It was used to refer to a succession of communist parties in Cambodia which evolved into the Communist Party of Kampuchea and the Party of Democratic Kampuchea. Its military was known successively as the Kampuchean Revolutionary Army and the National Army of Democratic Kampuchea. In power, the movement's ideology was shaped by a power struggle during 1976 in which the so-called Party Centre led by Pol Pot defeated other regional elements of the leadership; the Party Centre's ideology combined elements of Marxism with a xenophobic form of Khmer nationalism. Due in part to secrecy and changes in the government's presentation of itself, academic interpretations of its political position within Marxist thought vary ranging from interpreting it as the "purest" Marxist-Leninist movement to characterising it as an anti-Marxist "peasant revolution", its leaders and theorists, most of whom had been exposed to the Stalinist outlook of the French Communist Party during the 1950s, developed a distinctive and eclectic "post-Leninist" ideology that drew on elements of Stalinism and the postcolonial theory of Frantz Fanon.
In the early 1970s, the Khmer Rouge looked to the model of Enver Hoxha's Albania, which they believed was the most advanced communist state in existence. Many of the regime's characteristics, such as its focus on the rural peasantry rather than the urban proletariat as the bulwark of revolution, its emphasis on Great Leap Forward-type initiatives, its desire to abolish personal interest in human behaviour, its promotion of communal living and eating and its focus on perceived common sense over technical knowledge appear to have been influenced by Maoist ideology. However, the Khmer Rouge displayed these characteristics in a more extreme form. While the CPK described itself as the "number 1 Communist state" once it was in power, some communist regimes such as Vietnam saw it as a Maoist deviation from orthodox Marxism; the Maoist and Khmer Rouge belief that human willpower could overcome material and historical conditions was at odds with mainstream Marxism, which emphasised materialism and the idea of history as inevitable progression.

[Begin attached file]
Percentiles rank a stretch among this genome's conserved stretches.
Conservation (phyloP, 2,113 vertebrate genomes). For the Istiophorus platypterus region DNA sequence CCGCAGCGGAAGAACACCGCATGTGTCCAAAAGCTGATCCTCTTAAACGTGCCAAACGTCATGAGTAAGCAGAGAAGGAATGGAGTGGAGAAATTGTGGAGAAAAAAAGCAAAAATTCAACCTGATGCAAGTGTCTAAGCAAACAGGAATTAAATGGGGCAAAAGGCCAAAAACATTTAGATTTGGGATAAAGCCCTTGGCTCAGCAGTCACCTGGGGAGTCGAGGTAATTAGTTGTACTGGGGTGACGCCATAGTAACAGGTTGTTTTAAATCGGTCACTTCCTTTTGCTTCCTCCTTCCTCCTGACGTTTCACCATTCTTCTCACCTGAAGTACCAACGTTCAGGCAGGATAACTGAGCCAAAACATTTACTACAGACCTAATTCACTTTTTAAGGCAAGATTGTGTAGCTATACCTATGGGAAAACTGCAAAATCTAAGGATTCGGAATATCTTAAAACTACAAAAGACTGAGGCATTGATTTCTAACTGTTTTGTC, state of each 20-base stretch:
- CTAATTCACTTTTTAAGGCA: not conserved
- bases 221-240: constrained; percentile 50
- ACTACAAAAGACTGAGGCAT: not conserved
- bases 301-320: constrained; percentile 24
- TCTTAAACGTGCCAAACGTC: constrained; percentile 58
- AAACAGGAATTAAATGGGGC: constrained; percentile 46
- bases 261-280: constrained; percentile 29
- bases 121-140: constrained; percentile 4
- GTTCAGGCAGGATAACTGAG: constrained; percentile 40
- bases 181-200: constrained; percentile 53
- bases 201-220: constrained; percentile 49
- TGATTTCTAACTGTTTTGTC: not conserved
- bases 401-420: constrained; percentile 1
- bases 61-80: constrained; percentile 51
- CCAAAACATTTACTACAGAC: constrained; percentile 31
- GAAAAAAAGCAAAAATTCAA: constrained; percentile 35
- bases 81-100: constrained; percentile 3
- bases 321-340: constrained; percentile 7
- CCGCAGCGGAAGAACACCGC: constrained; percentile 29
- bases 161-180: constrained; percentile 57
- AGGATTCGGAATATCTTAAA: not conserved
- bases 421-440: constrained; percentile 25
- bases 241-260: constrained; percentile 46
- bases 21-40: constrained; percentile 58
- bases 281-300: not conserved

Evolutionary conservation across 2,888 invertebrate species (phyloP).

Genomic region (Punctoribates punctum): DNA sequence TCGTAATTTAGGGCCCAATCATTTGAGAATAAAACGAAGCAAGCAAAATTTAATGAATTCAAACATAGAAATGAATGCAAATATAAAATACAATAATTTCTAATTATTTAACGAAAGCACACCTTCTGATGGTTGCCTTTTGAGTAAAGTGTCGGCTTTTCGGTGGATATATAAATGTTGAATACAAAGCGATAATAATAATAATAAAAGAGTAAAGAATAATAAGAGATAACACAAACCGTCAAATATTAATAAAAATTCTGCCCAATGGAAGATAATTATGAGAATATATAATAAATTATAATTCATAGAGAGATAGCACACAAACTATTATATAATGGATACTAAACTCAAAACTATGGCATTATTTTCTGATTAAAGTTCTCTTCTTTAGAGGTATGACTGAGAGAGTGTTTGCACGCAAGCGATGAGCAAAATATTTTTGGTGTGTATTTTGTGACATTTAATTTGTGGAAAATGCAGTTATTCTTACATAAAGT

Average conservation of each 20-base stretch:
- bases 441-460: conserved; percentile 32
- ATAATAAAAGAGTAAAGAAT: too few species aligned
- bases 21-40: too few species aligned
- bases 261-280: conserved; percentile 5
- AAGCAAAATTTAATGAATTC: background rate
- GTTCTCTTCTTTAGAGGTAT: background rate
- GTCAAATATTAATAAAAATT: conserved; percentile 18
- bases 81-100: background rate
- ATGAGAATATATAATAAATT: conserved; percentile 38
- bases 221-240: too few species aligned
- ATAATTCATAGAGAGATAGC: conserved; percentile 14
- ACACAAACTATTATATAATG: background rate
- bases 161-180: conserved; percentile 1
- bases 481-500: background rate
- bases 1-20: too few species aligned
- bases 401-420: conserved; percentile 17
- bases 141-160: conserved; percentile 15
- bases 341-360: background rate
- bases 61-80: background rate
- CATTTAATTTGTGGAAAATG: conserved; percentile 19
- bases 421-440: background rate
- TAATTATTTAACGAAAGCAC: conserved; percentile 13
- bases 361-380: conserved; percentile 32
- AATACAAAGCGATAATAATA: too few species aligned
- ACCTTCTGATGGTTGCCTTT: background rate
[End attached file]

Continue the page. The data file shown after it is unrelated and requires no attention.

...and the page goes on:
Khmer ultranationalism was a defining characteristic of the regime, which combined an idealisation of the Angkor Empire with an exis
A politburo or political bureau is the executive committee for communist parties. The term "politburo" in English comes from the Russian Politbyuro, itself a contraction of Politicheskoye Byuro; the Spanish term Politburó is directly loaned from Russian. Chinese uses a calque, from which the Vietnamese, Korean terms derive; the first politburo was created in Russia by the Bolshevik Party in 1917 to provide strong and continuous leadership during the Russian Revolution occurring during the same year. The first Politburo had seven members: Lenin, Kamenev, Stalin and Bubnov. During the 20th century, nations that had a politburo included the USSR, East Germany, Afghanistan and China, amongst others. Today, there are five countries. In Marxist-Leninist states, the party is seen as the vanguard of the people and from that legitimizes itself to lead the state. In that way, the party officials in the Politburo informally lead the state; the Party Congress elects a Central Committee which, in turn, elects the Politburo and General Secretary in a process termed democratic centralism.